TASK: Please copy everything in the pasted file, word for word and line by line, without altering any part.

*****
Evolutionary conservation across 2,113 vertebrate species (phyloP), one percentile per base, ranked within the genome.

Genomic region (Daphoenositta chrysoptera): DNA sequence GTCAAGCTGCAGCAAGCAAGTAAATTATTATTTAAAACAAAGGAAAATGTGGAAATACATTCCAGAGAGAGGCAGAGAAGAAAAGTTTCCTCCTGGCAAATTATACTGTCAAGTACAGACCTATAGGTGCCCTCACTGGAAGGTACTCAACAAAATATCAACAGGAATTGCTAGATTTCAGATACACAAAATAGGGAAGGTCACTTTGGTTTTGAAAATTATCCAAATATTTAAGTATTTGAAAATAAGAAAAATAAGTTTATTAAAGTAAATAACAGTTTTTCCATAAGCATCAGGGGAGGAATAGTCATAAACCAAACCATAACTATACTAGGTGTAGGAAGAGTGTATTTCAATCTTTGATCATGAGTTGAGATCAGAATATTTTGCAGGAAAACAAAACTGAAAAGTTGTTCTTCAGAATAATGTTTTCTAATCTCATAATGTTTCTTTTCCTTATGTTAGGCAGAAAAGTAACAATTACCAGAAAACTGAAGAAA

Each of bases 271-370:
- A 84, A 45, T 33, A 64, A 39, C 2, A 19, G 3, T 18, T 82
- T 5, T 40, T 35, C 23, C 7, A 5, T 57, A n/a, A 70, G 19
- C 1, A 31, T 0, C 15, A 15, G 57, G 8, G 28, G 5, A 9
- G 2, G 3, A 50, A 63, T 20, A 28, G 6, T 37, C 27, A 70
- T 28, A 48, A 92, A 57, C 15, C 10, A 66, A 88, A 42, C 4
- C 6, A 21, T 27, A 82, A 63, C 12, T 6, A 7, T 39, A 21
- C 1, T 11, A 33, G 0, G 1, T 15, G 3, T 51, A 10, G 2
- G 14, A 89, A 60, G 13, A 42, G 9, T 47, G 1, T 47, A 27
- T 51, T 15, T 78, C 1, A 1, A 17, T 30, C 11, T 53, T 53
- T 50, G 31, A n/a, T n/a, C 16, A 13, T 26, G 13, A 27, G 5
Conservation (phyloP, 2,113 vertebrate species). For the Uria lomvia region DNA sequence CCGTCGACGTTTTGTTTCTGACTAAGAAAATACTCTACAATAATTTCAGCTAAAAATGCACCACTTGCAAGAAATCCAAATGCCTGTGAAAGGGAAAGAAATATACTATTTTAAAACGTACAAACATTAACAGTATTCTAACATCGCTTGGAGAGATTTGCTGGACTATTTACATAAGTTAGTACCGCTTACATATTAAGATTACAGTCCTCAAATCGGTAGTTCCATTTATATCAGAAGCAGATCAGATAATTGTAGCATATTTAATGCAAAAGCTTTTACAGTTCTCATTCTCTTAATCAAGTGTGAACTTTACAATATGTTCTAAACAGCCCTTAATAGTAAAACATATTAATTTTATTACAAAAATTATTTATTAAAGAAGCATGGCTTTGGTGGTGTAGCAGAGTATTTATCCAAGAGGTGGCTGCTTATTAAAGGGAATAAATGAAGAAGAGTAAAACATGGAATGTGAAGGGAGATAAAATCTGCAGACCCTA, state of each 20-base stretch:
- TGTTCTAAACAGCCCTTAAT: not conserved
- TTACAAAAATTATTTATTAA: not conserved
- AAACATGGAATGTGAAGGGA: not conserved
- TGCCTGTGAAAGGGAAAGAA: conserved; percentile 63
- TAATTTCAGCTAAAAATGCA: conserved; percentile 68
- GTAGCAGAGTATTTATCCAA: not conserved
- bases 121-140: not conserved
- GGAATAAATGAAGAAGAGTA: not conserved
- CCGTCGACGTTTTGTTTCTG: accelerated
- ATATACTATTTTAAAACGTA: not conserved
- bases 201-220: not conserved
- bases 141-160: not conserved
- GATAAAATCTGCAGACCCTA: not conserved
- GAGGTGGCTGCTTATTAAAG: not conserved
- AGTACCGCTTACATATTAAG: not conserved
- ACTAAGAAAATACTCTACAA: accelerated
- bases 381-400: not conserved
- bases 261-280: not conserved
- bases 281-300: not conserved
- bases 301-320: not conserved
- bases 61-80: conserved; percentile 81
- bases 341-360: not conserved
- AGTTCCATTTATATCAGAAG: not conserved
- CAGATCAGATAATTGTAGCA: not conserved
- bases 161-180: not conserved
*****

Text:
Evolutionary conservation across 2,113 vertebrate species (phyloP), one percentile per base, ranked within the genome.

Genomic region (Daphoenositta chrysoptera): DNA sequence GTCAAGCTGCAGCAAGCAAGTAAATTATTATTTAAAACAAAGGAAAATGTGGAAATACATTCCAGAGAGAGGCAGAGAAGAAAAGTTTCCTCCTGGCAAATTATACTGTCAAGTACAGACCTATAGGTGCCCTCACTGGAAGGTACTCAACAAAATATCAACAGGAATTGCTAGATTTCAGATACACAAAATAGGGAAGGTCACTTTGGTTTTGAAAATTATCCAAATATTTAAGTATTTGAAAATAAGAAAAATAAGTTTATTAAAGTAAATAACAGTTTTTCCATAAGCATCAGGGGAGGAATAGTCATAAACCAAACCATAACTATACTAGGTGTAGGAAGAGTGTATTTCAATCTTTGATCATGAGTTGAGATCAGAATATTTTGCAGGAAAACAAAACTGAAAAGTTGTTCTTCAGAATAATGTTTTCTAATCTCATAATGTTTCTTTTCCTTATGTTAGGCAGAAAAGTAACAATTACCAGAAAACTGAAGAAA

Each of bases 271-370:
- A 84, A 45, T 33, A 64, A 39, C 2, A 19, G 3, T 18, T 82
- T 5, T 40, T 35, C 23, C 7, A 5, T 57, A n/a, A 70, G 19
- C 1, A 31, T 0, C 15, A 15, G 57, G 8, G 28, G 5, A 9
- G 2, G 3, A 50, A 63, T 20, A 28, G 6, T 37, C 27, A 70
- T 28, A 48, A 92, A 57, C 15, C 10, A 66, A 88, A 42, C 4
- C 6, A 21, T 27, A 82, A 63, C 12, T 6, A 7, T 39, A 21
- C 1, T 11, A 33, G 0, G 1, T 15, G 3, T 51, A 10, G 2
- G 14, A 89, A 60, G 13, A 42, G 9, T 47, G 1, T 47, A 27
- T 51, T 15, T 78, C 1, A 1, A 17, T 30, C 11, T 53, T 53
- T 50, G 31, A n/a, T n/a, C 16, A 13, T 26, G 13, A 27, G 5
Conservation (phyloP, 2,113 vertebrate species). For the Uria lomvia region DNA sequence CCGTCGACGTTTTGTTTCTGACTAAGAAAATACTCTACAATAATTTCAGCTAAAAATGCACCACTTGCAAGAAATCCAAATGCCTGTGAAAGGGAAAGAAATATACTATTTTAAAACGTACAAACATTAACAGTATTCTAACATCGCTTGGAGAGATTTGCTGGACTATTTACATAAGTTAGTACCGCTTACATATTAAGATTACAGTCCTCAAATCGGTAGTTCCATTTATATCAGAAGCAGATCAGATAATTGTAGCATATTTAATGCAAAAGCTTTTACAGTTCTCATTCTCTTAATCAAGTGTGAACTTTACAATATGTTCTAAACAGCCCTTAATAGTAAAACATATTAATTTTATTACAAAAATTATTTATTAAAGAAGCATGGCTTTGGTGGTGTAGCAGAGTATTTATCCAAGAGGTGGCTGCTTATTAAAGGGAATAAATGAAGAAGAGTAAAACATGGAATGTGAAGGGAGATAAAATCTGCAGACCCTA, state of each 20-base stretch:
- TGTTCTAAACAGCCCTTAAT: not conserved
- TTACAAAAATTATTTATTAA: not conserved
- AAACATGGAATGTGAAGGGA: not conserved
- TGCCTGTGAAAGGGAAAGAA: conserved; percentile 63
- TAATTTCAGCTAAAAATGCA: conserved; percentile 68
- GTAGCAGAGTATTTATCCAA: not conserved
- bases 121-140: not conserved
- GGAATAAATGAAGAAGAGTA: not conserved
- CCGTCGACGTTTTGTTTCTG: accelerated
- ATATACTATTTTAAAACGTA: not conserved
- bases 201-220: not conserved
- bases 141-160: not conserved
- GATAAAATCTGCAGACCCTA: not conserved
- GAGGTGGCTGCTTATTAAAG: not conserved
- AGTACCGCTTACATATTAAG: not conserved
- ACTAAGAAAATACTCTACAA: accelerated
- bases 381-400: not conserved
- bases 261-280: not conserved
- bases 281-300: not conserved
- bases 301-320: not conserved
- bases 61-80: conserved; percentile 81
- bases 341-360: not conserved
- AGTTCCATTTATATCAGAAG: not conserved
- CAGATCAGATAATTGTAGCA: not conserved
- bases 161-180: not conserved